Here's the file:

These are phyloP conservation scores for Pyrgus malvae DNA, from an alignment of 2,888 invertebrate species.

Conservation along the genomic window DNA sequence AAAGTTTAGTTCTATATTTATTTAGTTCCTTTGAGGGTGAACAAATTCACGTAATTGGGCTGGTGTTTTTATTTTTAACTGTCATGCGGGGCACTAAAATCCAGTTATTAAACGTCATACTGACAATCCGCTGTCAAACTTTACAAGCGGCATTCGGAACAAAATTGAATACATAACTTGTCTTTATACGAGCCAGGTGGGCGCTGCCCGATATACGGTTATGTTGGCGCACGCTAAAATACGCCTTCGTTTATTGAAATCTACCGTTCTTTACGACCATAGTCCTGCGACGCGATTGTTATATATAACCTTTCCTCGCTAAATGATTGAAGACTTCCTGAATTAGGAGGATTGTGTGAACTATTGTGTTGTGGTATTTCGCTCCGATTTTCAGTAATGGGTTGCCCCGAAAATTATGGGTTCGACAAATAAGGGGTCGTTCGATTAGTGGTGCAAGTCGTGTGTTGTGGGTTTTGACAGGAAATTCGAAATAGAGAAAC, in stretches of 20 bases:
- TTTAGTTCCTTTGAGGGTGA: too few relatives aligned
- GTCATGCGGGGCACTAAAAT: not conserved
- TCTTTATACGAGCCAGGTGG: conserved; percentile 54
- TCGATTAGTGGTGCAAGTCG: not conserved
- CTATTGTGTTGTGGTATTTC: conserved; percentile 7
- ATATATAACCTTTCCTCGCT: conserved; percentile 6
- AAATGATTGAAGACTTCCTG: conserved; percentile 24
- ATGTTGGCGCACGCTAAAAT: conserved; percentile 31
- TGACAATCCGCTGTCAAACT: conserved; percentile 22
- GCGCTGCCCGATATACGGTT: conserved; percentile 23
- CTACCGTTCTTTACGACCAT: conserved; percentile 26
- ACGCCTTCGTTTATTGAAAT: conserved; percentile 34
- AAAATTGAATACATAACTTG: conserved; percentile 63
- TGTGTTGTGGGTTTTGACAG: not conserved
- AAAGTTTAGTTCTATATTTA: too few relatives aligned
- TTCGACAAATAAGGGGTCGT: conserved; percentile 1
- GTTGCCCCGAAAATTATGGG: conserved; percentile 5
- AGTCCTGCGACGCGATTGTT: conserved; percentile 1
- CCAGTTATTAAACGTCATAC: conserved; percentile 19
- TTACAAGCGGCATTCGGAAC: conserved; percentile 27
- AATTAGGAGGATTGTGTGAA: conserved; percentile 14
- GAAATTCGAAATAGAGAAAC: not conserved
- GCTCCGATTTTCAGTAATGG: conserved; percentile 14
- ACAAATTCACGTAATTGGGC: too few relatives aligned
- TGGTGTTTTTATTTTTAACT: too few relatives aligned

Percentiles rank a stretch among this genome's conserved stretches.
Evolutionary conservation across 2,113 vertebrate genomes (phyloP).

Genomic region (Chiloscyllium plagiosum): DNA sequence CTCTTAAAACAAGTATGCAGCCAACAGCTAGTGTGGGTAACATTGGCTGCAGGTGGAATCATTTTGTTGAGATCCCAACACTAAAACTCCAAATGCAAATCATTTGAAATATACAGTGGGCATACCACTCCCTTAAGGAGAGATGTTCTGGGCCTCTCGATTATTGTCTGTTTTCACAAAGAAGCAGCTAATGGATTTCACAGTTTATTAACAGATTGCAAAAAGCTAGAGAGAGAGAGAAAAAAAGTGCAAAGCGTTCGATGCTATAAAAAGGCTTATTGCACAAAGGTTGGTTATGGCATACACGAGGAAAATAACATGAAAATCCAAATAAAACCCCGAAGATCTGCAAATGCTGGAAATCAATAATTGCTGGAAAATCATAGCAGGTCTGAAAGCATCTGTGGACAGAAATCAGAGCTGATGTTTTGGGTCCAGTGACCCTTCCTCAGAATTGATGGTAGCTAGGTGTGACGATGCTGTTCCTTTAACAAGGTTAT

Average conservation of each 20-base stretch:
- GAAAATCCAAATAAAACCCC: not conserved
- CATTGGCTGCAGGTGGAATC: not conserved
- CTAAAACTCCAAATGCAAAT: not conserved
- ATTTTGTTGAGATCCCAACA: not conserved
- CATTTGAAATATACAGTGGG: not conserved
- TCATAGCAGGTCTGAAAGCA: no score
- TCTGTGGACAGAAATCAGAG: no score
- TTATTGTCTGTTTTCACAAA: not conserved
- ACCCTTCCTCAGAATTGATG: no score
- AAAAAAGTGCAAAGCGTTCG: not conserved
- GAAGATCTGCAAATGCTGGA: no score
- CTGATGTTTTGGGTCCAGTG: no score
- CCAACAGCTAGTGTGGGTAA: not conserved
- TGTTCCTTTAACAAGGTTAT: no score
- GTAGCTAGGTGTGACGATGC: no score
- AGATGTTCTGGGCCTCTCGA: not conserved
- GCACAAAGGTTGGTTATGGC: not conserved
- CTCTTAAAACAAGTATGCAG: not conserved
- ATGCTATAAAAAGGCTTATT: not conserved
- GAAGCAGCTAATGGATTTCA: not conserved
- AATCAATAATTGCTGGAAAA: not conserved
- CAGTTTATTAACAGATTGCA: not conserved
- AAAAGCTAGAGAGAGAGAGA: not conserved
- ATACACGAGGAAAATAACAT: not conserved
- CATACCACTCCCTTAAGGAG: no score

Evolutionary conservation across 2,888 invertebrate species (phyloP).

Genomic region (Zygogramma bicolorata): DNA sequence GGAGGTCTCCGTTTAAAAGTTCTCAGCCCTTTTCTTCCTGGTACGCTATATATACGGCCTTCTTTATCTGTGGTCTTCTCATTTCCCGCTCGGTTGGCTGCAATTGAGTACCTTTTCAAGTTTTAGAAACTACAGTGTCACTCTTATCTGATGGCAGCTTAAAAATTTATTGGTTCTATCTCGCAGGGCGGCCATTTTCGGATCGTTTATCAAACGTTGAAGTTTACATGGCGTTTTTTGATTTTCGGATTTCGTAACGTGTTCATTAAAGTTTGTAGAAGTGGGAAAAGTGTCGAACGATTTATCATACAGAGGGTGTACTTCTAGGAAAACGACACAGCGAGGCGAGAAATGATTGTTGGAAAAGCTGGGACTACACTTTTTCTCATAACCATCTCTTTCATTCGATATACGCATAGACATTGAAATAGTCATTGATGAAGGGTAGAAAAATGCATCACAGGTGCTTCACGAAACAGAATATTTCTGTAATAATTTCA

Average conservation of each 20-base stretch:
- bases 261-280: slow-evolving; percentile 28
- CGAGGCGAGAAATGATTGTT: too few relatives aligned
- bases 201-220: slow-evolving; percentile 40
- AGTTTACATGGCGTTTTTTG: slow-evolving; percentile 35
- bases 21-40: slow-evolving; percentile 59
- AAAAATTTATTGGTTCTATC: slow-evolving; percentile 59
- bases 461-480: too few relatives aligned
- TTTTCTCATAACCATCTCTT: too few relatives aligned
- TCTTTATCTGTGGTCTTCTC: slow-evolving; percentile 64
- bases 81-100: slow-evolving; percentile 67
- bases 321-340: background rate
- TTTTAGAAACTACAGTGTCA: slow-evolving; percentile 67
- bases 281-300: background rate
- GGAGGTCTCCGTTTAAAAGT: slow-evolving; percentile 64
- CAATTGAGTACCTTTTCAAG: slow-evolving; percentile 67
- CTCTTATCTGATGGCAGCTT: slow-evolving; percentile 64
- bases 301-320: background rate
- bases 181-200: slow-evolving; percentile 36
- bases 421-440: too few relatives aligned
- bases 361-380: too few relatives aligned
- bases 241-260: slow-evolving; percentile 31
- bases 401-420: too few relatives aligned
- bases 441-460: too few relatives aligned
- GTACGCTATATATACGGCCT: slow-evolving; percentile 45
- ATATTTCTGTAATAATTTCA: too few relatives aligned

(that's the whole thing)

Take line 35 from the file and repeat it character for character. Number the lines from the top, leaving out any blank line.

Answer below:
- ATTTTGTTGAGATCCCAACA: not conserved